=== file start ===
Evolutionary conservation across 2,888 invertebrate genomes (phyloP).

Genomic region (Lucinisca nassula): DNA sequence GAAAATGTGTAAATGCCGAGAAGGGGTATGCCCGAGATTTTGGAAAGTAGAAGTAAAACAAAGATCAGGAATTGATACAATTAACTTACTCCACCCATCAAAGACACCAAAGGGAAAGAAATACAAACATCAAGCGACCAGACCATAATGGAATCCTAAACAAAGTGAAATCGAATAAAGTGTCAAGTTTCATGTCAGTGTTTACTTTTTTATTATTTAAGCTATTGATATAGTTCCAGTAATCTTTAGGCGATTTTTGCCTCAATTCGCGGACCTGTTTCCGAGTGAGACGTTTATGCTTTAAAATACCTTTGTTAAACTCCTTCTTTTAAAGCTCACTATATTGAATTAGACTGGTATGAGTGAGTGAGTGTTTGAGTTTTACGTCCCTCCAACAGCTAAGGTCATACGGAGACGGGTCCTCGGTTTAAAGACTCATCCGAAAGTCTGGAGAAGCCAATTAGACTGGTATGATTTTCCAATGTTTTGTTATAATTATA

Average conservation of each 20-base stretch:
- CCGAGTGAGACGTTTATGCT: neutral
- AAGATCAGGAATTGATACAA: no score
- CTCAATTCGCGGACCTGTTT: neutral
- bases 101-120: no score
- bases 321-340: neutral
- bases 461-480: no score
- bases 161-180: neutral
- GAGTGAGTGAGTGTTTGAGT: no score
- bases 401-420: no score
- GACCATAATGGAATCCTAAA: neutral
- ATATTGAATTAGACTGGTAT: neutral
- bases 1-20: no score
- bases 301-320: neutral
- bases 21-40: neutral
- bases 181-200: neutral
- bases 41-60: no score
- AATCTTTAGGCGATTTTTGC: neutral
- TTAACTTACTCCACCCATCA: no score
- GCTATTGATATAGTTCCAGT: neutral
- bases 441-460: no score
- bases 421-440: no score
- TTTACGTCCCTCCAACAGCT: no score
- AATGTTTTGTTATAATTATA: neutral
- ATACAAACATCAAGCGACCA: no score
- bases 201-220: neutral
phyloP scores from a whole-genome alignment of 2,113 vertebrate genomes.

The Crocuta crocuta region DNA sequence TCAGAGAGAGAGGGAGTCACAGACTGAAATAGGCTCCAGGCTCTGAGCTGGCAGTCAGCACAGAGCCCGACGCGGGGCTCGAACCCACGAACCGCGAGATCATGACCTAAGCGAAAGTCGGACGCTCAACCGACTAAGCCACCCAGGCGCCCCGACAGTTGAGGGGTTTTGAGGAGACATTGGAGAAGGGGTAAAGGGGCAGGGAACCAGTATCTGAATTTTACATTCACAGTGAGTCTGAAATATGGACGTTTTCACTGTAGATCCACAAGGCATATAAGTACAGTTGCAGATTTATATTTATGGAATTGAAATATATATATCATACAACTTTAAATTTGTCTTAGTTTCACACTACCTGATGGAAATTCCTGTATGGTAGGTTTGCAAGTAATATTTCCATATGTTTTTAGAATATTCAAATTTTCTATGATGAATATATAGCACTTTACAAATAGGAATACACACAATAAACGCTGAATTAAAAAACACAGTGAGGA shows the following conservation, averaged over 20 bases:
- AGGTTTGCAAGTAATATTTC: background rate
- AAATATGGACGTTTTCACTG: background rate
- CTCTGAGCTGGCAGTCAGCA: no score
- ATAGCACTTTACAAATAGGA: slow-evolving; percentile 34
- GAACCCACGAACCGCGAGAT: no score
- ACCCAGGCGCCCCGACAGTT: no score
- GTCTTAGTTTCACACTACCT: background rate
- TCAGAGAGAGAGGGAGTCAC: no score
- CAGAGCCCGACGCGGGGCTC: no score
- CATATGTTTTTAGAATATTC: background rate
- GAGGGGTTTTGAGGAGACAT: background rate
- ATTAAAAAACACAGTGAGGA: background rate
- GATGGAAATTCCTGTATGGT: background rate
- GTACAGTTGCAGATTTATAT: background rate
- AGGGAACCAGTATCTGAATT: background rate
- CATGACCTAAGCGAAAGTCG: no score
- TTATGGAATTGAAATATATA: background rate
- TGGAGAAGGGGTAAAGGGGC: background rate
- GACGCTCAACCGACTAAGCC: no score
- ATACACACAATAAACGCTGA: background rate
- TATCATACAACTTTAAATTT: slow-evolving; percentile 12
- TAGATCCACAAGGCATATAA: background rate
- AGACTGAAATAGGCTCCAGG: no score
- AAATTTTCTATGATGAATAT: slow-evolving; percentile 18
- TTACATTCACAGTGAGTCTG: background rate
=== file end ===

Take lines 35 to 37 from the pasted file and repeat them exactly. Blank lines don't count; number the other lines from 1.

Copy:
- GAACCCACGAACCGCGAGAT: no score
- ACCCAGGCGCCCCGACAGTT: no score
- GTCTTAGTTTCACACTACCT: background rate